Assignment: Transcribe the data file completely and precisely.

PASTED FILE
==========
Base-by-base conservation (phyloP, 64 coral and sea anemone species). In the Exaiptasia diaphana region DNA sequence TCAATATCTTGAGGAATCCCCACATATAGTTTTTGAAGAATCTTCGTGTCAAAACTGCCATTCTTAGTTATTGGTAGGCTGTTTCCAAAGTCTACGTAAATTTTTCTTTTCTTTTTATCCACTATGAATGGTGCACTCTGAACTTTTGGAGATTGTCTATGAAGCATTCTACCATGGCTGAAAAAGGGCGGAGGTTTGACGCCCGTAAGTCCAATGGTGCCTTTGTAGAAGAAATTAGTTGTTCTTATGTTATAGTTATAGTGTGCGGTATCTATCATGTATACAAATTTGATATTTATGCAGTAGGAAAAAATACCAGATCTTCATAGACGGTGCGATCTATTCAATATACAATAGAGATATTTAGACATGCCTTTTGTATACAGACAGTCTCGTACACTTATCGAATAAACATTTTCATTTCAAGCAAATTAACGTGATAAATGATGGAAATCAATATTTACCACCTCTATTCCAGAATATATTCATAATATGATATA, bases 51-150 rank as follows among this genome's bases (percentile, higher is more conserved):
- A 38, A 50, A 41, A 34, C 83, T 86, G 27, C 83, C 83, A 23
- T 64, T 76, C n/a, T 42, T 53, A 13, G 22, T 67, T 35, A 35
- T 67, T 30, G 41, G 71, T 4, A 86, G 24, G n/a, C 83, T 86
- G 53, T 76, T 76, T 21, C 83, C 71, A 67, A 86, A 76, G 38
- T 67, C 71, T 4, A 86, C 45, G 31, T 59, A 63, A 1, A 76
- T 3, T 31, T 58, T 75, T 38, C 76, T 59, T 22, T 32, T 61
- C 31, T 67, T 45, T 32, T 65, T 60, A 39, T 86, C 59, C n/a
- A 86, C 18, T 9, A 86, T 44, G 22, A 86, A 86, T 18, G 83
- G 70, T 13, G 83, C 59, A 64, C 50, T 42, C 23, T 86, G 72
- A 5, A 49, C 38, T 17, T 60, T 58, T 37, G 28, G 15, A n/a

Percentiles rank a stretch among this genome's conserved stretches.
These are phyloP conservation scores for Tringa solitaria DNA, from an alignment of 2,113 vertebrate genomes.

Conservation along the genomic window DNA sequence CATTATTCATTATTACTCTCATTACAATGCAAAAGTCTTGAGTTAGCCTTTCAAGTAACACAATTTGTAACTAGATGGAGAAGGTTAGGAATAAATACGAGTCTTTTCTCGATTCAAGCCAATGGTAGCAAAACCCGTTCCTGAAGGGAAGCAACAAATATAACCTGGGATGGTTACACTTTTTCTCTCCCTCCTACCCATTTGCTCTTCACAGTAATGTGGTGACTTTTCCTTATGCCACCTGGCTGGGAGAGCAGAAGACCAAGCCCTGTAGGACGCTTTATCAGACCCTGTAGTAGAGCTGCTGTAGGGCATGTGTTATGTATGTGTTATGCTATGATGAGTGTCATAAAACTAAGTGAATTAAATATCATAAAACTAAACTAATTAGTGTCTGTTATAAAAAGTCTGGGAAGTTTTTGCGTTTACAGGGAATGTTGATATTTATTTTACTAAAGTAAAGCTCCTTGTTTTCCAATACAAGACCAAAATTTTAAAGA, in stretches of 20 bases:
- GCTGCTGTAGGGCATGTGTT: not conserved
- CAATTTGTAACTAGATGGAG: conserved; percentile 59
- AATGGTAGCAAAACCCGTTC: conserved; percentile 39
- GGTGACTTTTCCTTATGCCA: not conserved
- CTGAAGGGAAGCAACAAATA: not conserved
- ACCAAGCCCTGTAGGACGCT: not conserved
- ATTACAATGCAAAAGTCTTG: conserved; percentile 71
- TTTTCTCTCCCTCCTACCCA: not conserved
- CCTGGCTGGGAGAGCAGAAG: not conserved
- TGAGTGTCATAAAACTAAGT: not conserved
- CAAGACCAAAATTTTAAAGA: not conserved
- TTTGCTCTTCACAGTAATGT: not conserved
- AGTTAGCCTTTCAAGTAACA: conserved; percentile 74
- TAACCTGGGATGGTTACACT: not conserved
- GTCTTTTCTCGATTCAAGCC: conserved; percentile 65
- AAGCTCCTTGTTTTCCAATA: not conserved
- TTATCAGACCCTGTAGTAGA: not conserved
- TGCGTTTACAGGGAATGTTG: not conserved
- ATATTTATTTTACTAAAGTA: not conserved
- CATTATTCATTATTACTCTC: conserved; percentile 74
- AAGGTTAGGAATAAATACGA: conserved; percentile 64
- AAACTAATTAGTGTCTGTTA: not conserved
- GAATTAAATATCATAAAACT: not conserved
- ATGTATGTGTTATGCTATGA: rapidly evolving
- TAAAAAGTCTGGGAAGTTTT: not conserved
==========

Base-by-base conservation (phyloP, 64 coral and sea anemone species). In the Exaiptasia diaphana region DNA sequence TCAATATCTTGAGGAATCCCCACATATAGTTTTTGAAGAATCTTCGTGTCAAAACTGCCATTCTTAGTTATTGGTAGGCTGTTTCCAAAGTCTACGTAAATTTTTCTTTTCTTTTTATCCACTATGAATGGTGCACTCTGAACTTTTGGAGATTGTCTATGAAGCATTCTACCATGGCTGAAAAAGGGCGGAGGTTTGACGCCCGTAAGTCCAATGGTGCCTTTGTAGAAGAAATTAGTTGTTCTTATGTTATAGTTATAGTGTGCGGTATCTATCATGTATACAAATTTGATATTTATGCAGTAGGAAAAAATACCAGATCTTCATAGACGGTGCGATCTATTCAATATACAATAGAGATATTTAGACATGCCTTTTGTATACAGACAGTCTCGTACACTTATCGAATAAACATTTTCATTTCAAGCAAATTAACGTGATAAATGATGGAAATCAATATTTACCACCTCTATTCCAGAATATATTCATAATATGATATA, bases 51-150 rank as follows among this genome's bases (percentile, higher is more conserved):
- A 38, A 50, A 41, A 34, C 83, T 86, G 27, C 83, C 83, A 23
- T 64, T 76, C n/a, T 42, T 53, A 13, G 22, T 67, T 35, A 35
- T 67, T 30, G 41, G 71, T 4, A 86, G 24, G n/a, C 83, T 86
- G 53, T 76, T 76, T 21, C 83, C 71, A 67, A 86, A 76, G 38
- T 67, C 71, T 4, A 86, C 45, G 31, T 59, A 63, A 1, A 76
- T 3, T 31, T 58, T 75, T 38, C 76, T 59, T 22, T 32, T 61
- C 31, T 67, T 45, T 32, T 65, T 60, A 39, T 86, C 59, C n/a
- A 86, C 18, T 9, A 86, T 44, G 22, A 86, A 86, T 18, G 83
- G 70, T 13, G 83, C 59, A 64, C 50, T 42, C 23, T 86, G 72
- A 5, A 49, C 38, T 17, T 60, T 58, T 37, G 28, G 15, A n/a

Percentiles rank a stretch among this genome's conserved stretches.
These are phyloP conservation scores for Tringa solitaria DNA, from an alignment of 2,113 vertebrate genomes.

Conservation along the genomic window DNA sequence CATTATTCATTATTACTCTCATTACAATGCAAAAGTCTTGAGTTAGCCTTTCAAGTAACACAATTTGTAACTAGATGGAGAAGGTTAGGAATAAATACGAGTCTTTTCTCGATTCAAGCCAATGGTAGCAAAACCCGTTCCTGAAGGGAAGCAACAAATATAACCTGGGATGGTTACACTTTTTCTCTCCCTCCTACCCATTTGCTCTTCACAGTAATGTGGTGACTTTTCCTTATGCCACCTGGCTGGGAGAGCAGAAGACCAAGCCCTGTAGGACGCTTTATCAGACCCTGTAGTAGAGCTGCTGTAGGGCATGTGTTATGTATGTGTTATGCTATGATGAGTGTCATAAAACTAAGTGAATTAAATATCATAAAACTAAACTAATTAGTGTCTGTTATAAAAAGTCTGGGAAGTTTTTGCGTTTACAGGGAATGTTGATATTTATTTTACTAAAGTAAAGCTCCTTGTTTTCCAATACAAGACCAAAATTTTAAAGA, in stretches of 20 bases:
- GCTGCTGTAGGGCATGTGTT: not conserved
- CAATTTGTAACTAGATGGAG: conserved; percentile 59
- AATGGTAGCAAAACCCGTTC: conserved; percentile 39
- GGTGACTTTTCCTTATGCCA: not conserved
- CTGAAGGGAAGCAACAAATA: not conserved
- ACCAAGCCCTGTAGGACGCT: not conserved
- ATTACAATGCAAAAGTCTTG: conserved; percentile 71
- TTTTCTCTCCCTCCTACCCA: not conserved
- CCTGGCTGGGAGAGCAGAAG: not conserved
- TGAGTGTCATAAAACTAAGT: not conserved
- CAAGACCAAAATTTTAAAGA: not conserved
- TTTGCTCTTCACAGTAATGT: not conserved
- AGTTAGCCTTTCAAGTAACA: conserved; percentile 74
- TAACCTGGGATGGTTACACT: not conserved
- GTCTTTTCTCGATTCAAGCC: conserved; percentile 65
- AAGCTCCTTGTTTTCCAATA: not conserved
- TTATCAGACCCTGTAGTAGA: not conserved
- TGCGTTTACAGGGAATGTTG: not conserved
- ATATTTATTTTACTAAAGTA: not conserved
- CATTATTCATTATTACTCTC: conserved; percentile 74
- AAGGTTAGGAATAAATACGA: conserved; percentile 64
- AAACTAATTAGTGTCTGTTA: not conserved
- GAATTAAATATCATAAAACT: not conserved
- ATGTATGTGTTATGCTATGA: rapidly evolving
- TAAAAAGTCTGGGAAGTTTT: not conserved